When it comes to authenticating, it used to mostly be about ensuring those antique baseball cards you found at the flea market are legitimate or not. But in today’s “hobby” with so much value placed on new releases or valuable Mike Trout rookie cards, combined with the technology and resources people have at their fingertips, authentication is just as important as it ever was.
So if you’re wondering how to authenticate your cards or a special one you acquired from a family member or garage sale, here are the steps you’re going to want to take.
1. Decide on Your Authentication Goals
Meaning, what is authenticating your baseball cards going to do for you? Are you planning on keeping the cards and thus just want to know whether they’re authentic or not for your own peace of mind? Will you be selling them or passing them on to someone else?
All of this matters and will dictate the level of authenticity or, said differently, the level of formality.
For instance, you could take your card to a local card shop and ask for the owner’s opinion on authenticity. They might be able to give you an answer, but probably won’t be able to draw up any sort of certificate of authenticity. Thus, it would be hard to sell the card to someone at that point by saying “my local card shop owner said so.” Not to mention the shop owner might not be trained in authentication, and their opinion could be incorrect.
Some of these cards are really difficult to figure out, too, and as you might have guessed with the Trout example above, many of the fakes will of course resemble some of the hobby’s biggest cards. Check out this post from Cardboard Connection on sporting a Michael Jordan rookie fake.
As a result, you’re probably better off to find a more formal authenticator. Yes, this will cost money, so that’s a consideration too. But, there are plenty of options.
2. Find a Trusted Source
We can spend a lot of time on this step, and while I’ll give my personal recommendation or example of what I’d do, you’re obviously free to do whatever you feel is best. So for now, we will frame this around PSA and their authentication services.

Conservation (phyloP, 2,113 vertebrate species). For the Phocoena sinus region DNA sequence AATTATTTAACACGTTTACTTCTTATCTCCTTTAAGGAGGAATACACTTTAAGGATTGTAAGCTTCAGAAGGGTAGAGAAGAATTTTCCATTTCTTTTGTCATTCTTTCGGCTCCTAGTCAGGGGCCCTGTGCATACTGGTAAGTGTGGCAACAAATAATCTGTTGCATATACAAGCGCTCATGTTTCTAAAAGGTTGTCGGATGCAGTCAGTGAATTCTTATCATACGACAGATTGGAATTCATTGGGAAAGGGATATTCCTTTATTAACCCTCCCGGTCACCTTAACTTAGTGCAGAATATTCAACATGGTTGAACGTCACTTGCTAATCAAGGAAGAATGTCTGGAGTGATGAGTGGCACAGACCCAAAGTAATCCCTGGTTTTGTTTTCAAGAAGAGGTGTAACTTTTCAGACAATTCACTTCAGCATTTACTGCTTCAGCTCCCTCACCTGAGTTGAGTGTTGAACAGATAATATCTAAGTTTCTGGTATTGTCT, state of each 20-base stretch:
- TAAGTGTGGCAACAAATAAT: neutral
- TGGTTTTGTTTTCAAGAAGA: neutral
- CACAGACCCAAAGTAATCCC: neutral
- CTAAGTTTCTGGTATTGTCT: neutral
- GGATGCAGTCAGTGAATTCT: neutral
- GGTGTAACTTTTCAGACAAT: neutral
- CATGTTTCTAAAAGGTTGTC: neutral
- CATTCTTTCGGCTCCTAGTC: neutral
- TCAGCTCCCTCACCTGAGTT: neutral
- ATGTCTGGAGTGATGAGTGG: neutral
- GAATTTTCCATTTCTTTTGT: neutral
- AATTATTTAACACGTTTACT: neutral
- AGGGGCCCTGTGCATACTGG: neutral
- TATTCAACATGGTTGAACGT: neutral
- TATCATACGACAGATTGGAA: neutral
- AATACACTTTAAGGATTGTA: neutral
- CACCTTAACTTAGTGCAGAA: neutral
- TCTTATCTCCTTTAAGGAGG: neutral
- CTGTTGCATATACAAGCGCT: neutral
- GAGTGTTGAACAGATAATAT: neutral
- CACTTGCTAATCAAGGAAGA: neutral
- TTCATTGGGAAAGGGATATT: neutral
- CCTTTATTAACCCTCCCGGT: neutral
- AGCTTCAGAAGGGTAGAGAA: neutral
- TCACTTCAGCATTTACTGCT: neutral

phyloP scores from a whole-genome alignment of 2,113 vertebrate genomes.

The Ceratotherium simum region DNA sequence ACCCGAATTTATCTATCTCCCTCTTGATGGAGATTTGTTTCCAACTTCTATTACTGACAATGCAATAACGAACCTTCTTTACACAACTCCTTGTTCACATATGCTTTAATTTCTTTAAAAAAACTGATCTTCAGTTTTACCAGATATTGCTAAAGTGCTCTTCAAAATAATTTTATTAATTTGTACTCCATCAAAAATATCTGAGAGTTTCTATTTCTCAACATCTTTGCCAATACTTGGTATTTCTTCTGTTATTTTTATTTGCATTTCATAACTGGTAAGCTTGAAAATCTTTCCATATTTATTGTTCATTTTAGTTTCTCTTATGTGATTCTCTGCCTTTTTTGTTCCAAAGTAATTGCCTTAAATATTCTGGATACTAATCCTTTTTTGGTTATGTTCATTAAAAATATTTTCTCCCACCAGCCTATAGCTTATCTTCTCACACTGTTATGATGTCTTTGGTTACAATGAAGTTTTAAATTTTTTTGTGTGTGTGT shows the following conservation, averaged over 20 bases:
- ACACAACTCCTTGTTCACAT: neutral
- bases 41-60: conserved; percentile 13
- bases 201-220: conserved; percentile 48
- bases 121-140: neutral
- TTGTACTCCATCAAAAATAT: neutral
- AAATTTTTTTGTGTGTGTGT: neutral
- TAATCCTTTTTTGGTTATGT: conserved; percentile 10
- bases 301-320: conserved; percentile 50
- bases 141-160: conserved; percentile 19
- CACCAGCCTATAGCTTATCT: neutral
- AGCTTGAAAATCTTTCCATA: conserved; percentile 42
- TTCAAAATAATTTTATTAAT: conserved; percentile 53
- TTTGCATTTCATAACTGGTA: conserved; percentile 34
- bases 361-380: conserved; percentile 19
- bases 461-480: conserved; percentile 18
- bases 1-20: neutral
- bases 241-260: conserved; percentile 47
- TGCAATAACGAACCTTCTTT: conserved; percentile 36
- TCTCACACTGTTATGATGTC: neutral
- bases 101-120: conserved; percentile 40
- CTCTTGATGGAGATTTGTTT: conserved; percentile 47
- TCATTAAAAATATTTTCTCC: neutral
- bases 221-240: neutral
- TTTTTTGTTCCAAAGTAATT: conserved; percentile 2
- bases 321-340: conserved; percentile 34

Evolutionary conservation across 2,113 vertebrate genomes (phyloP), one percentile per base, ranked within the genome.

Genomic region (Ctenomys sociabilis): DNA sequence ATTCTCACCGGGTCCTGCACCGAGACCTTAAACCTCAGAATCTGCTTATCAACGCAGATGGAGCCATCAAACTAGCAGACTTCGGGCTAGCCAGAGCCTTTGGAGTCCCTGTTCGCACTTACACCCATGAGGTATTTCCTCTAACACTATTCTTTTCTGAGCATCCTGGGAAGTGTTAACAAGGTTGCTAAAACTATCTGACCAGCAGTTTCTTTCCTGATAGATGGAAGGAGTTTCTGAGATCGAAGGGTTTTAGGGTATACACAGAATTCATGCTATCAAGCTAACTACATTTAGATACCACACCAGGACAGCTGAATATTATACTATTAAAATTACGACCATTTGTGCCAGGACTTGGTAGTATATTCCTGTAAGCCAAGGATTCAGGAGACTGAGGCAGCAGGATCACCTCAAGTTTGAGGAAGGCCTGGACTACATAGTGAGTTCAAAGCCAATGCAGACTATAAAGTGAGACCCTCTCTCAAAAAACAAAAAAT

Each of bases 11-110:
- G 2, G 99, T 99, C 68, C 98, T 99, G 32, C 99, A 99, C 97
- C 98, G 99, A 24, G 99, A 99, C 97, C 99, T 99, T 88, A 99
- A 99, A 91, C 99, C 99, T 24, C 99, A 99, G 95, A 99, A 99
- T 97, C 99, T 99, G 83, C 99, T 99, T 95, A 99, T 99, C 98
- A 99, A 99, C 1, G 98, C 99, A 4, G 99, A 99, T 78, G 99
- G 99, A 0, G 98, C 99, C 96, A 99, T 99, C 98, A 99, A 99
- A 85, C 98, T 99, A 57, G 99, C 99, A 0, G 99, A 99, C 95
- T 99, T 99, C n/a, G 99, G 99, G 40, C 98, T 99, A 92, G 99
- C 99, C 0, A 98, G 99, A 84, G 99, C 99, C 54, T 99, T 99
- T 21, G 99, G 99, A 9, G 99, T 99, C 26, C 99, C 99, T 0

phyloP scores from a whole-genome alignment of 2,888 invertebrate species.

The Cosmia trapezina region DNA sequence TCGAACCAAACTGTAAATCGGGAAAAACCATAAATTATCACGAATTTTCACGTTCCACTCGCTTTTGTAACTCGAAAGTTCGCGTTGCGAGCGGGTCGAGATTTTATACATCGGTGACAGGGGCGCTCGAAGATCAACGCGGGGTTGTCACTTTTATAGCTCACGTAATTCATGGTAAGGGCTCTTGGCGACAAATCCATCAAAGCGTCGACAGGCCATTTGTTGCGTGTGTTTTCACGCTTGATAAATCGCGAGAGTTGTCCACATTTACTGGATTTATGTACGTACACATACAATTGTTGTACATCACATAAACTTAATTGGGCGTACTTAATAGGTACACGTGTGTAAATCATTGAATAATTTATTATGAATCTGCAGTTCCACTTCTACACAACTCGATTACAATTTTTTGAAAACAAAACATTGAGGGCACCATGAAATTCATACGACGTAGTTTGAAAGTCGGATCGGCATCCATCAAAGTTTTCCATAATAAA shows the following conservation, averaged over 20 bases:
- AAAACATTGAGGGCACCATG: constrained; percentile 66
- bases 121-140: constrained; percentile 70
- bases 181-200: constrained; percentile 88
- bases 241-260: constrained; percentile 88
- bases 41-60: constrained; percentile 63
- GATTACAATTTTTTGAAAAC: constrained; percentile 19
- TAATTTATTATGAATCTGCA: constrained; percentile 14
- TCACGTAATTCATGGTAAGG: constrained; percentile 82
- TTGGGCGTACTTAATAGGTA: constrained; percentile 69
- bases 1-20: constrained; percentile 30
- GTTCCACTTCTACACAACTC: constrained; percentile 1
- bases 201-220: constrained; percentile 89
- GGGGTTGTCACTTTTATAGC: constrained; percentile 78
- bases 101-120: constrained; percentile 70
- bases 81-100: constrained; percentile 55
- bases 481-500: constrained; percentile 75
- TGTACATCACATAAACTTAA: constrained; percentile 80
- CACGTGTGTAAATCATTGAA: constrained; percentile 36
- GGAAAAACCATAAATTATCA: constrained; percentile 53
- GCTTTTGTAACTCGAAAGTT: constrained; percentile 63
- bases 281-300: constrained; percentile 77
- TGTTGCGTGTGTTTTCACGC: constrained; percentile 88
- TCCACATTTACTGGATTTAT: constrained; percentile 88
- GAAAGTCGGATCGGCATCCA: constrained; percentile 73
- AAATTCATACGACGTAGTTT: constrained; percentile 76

For those who don’t know, it’s right there in their name—PSA stands for Professional Sports Authority, and is a leading provider of memorabilia authentication, trading card grading, and more. I’ve written a number of resources on PSA if you’d like to learn more before we jump into their services:
Now, when it comes to PSA’s services, there are a few different options depending on your cards…
3. Grade and Authenticate
When a card is graded, it’s actually authenticated as well. As PSA states, “Grading can only take place after a trading card has been deemed authentic.” It’s at this “step 1” of the process that PSA looks for trimming of the card or any sort of “doctoring” like coloring, etc.
Meaning, the way to get a card authenticated through PSA is to have it graded, in which case the card will first be checked for authenticity, and then graded. Said differently, PSA won’t grade a card that isn’t first deemed authentic.
The one factor that changes all of this, though, is whether or not the card is autographed or not. If so, then your options would be to:
- Stick with only the card authentication/grading
- Opt to have the autograph and card authenticated, but neither graded
- Get the card authenticated/graded and get the auto authenticated
- Get the card authenticated but not graded, and then the auto authenticated/graded
- Get the card authenticated/graded and get the auto authenticated/graded
Confused yet? I assure you it’s not that complicated, and it might sound a little more overwhelming than it actually is. When it comes to getting a card graded, the steps are simple:
- Fill out your submission info
- Follow the steps to package your card
- Ship your card to PSA
- Wait for card to be authenticated/graded
- Receive card back
The cost of grading will depend on how quickly you’d like the card back in your hands, among other factors. For instance, $50 with PSA is the Economy Service level for cards with a declared value of $999 or less. The expected turnaround time on such a service is 45-90 days. Want something faster? Regular service is $100 and will have your card back to you in 15-30 days.
Now, this is a simplification, but that’s the general idea.
Once the card is returned, it will look like this:
As you can see, the card is slabbed by PSA, which offers many benefits including protection thanks to a “tamper-evident” case. This encapsulation process also prints the card info on the label along with a certification number. (And yes, like most things, fake PSA labels and authentication exists, sadly.)
In this case, the seller had the autograph and the card graded, receiving a “7” on the card and a “9” on the auto.
Going back to that label, here are additional security features:
Again, all of this is just talking about PSA, but there are a handful of other grading services out there including Beckett (BGS), SGC, and CSG—each offering their own take on the card authentication and grading process.